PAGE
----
Preach the Word: Essays on Expository Preaching: In Honor of R. Kent Hughes Edited by Leland Ryken and Todd A. Wilson (Crossway, 2007)

Preach the Word: Essays on Expository Preaching: In Honor of R. Kent Hughes (Paperback)
by Leland Ryken, Todd Wilson

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A stellar array of writers is featured in this festschrift, including D. A. Carson, Wayne Grudem, Phillip Jensen, Duane Litfin, John MacArthur, and J. I. Packer. A brief critique of selected essays from the book follows.

Leland Ryken declares that “all biblical exposition is literary analysis” (39). If “evangelical hermeneutics has championed the idea of authorial intention,” then “it stands to reason that biblical writers intended that expositors do something with the literary dimension of their writing” (52). The reader will also appreciate Ryken’s advocacy of keeping preaching rooted in human experience and relevant to daily life. “Many (perhaps most) expository preachers are so captivated by theological abstraction and (even more) by the interlocking story of salvation history that pervades the Bible that the orientation of their sermons is to whisk us away from the everyday world to a world of theological abstraction” (50). Amen!

Here’s a recommendation from Wayne Grudem for seeing the “Big Picture” of the Bible: “The entire Old Testament leads up to [Christ] and points to him, and the entire New Testament flows from him. Therefore, we should always ask, ‘What does this text tells [sic] us about the greatness of Christ?’” (69). While one can have no issue with the sentiment that God’s ultimate revelation of Himself was the Logos incarnatus, one is unsure about the necessity of “always” seeing Christ in every text. Besides, Grudem also asks the interpreter to “read every passage of the Bible with a salvation history timeline in our minds” (71). One worries that such a reading, if one is preaching contiguous pericopes, will result in monotonous repetition of themes. For those engaged in preaching pericope by pericope, such an exclusive focus on systematic or biblical theology is inadequate; the specific theology of the pericope under consideration must not be forsaken.

John MacArthur calls for “expository faithfulness” that is the result of diligent investigation of the text (77). The trifold basics of Bible study are emphasized—observation, interpretation, and application (81–85). After providing some guidelines for undertaking this exercise, he concludes: “put together an exegetical outline and add illustrations” (88). Needless to say, I doubt if many of the readers of this Journal would agree that a sermonic outline should be exegetical, rather than homiletical. And, following MacArthur, BruceWinter makes exactly that point in the first sentence of his essay: “[P]reaching that ‘simply exegetes’ the biblical text is not sufficient to secure God’s intention of personal transformation through the Word of God” (93). Right on!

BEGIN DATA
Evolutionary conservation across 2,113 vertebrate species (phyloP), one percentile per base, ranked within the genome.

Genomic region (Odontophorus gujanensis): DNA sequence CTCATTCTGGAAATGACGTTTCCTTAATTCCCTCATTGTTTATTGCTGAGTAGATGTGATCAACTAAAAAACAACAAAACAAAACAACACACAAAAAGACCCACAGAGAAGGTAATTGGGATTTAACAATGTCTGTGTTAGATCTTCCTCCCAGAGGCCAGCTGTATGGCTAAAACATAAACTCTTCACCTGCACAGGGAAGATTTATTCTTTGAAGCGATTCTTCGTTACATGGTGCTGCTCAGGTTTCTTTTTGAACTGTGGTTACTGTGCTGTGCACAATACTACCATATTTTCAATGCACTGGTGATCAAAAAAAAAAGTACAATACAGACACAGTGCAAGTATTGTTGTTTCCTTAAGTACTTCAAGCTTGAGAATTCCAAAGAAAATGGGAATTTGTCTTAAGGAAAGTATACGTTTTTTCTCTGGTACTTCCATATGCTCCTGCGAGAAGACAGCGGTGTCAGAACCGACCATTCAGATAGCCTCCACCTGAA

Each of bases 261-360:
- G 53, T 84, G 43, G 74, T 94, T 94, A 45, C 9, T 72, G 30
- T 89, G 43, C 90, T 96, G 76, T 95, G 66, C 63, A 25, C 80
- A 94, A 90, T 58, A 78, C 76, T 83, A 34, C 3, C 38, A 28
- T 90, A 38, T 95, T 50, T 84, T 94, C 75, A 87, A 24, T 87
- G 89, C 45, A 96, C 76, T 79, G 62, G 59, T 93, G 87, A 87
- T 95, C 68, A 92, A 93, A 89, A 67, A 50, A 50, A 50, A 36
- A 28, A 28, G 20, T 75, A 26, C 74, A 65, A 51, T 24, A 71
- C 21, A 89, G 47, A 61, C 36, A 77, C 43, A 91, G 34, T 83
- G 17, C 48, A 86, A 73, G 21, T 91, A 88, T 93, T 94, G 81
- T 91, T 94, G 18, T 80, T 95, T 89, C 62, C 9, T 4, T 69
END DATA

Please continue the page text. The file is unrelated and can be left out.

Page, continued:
Duane Litfin’s burden in this book is to consider whether the kerygma Paul labels “foolishness” in 1 Cor 1:18 refers to the content or the form of apostolic preaching (108). Acknowledging that the majority of interpreters weigh in on the side of content, Litfin argues that “it also delineates something important about its form, about its mode of communication” (110). This may be true, but Rom 16:25; 1 Cor 15:4; 2 Tim 4:17; Titus 1:3; etc., seem to give more weight to content rather than form. And, in context, 1 Cor 1:18 and 1:23 seem to be clearly relating foolishness to the content of the preaching (so also 1 Cor 2:14). Litfin cites 1 Cor 2:2: “I decided to know nothing among you except Jesus Christ and him crucified.” But that, too, sounds like fixity of content, not of form. Guidance on Paul’s form is probably better located in 1 Cor 9:22. He desired to be all things to all people so that by all means some might be saved. Clearly, a degree of freedom in the choice of rhetorical form is thereby suggested.

Peter Jensen rightly asserts that “[i]t takes an entire seminary to produce a preacher” (209). He notes that this is not a new idea, for “[i]n an earlier day it was the clear aim of Protestant seminaries to graduate preachers” (210). This is certainly a creditable intention, but the goals of seminaries today are multifarious and not just limited to preacher-production. Neither is becoming a preacher necessarily the vocational goal of every seminary student these days. The point, nonetheless, is well taken: a collaborative inter-departmental effort is essential if seminaries are to serve the church. Moreover, Jensen declares, the quality of a preacher should not be determined in the homiletics class, but rather in and through the entirety of seminary life and curriculum (218–9). Indeed! The spiritual effectiveness of a pastor is more than preaching ability, no question.

Overall, the book provides fodder for thought on a variety of topics related to preaching. While not much is new, there are elements in each essay worth interacting with and reflecting upon. The preacher will find this collection useful.

Journal of the Evangelical Homiletics Society 9 (2009): 123–124

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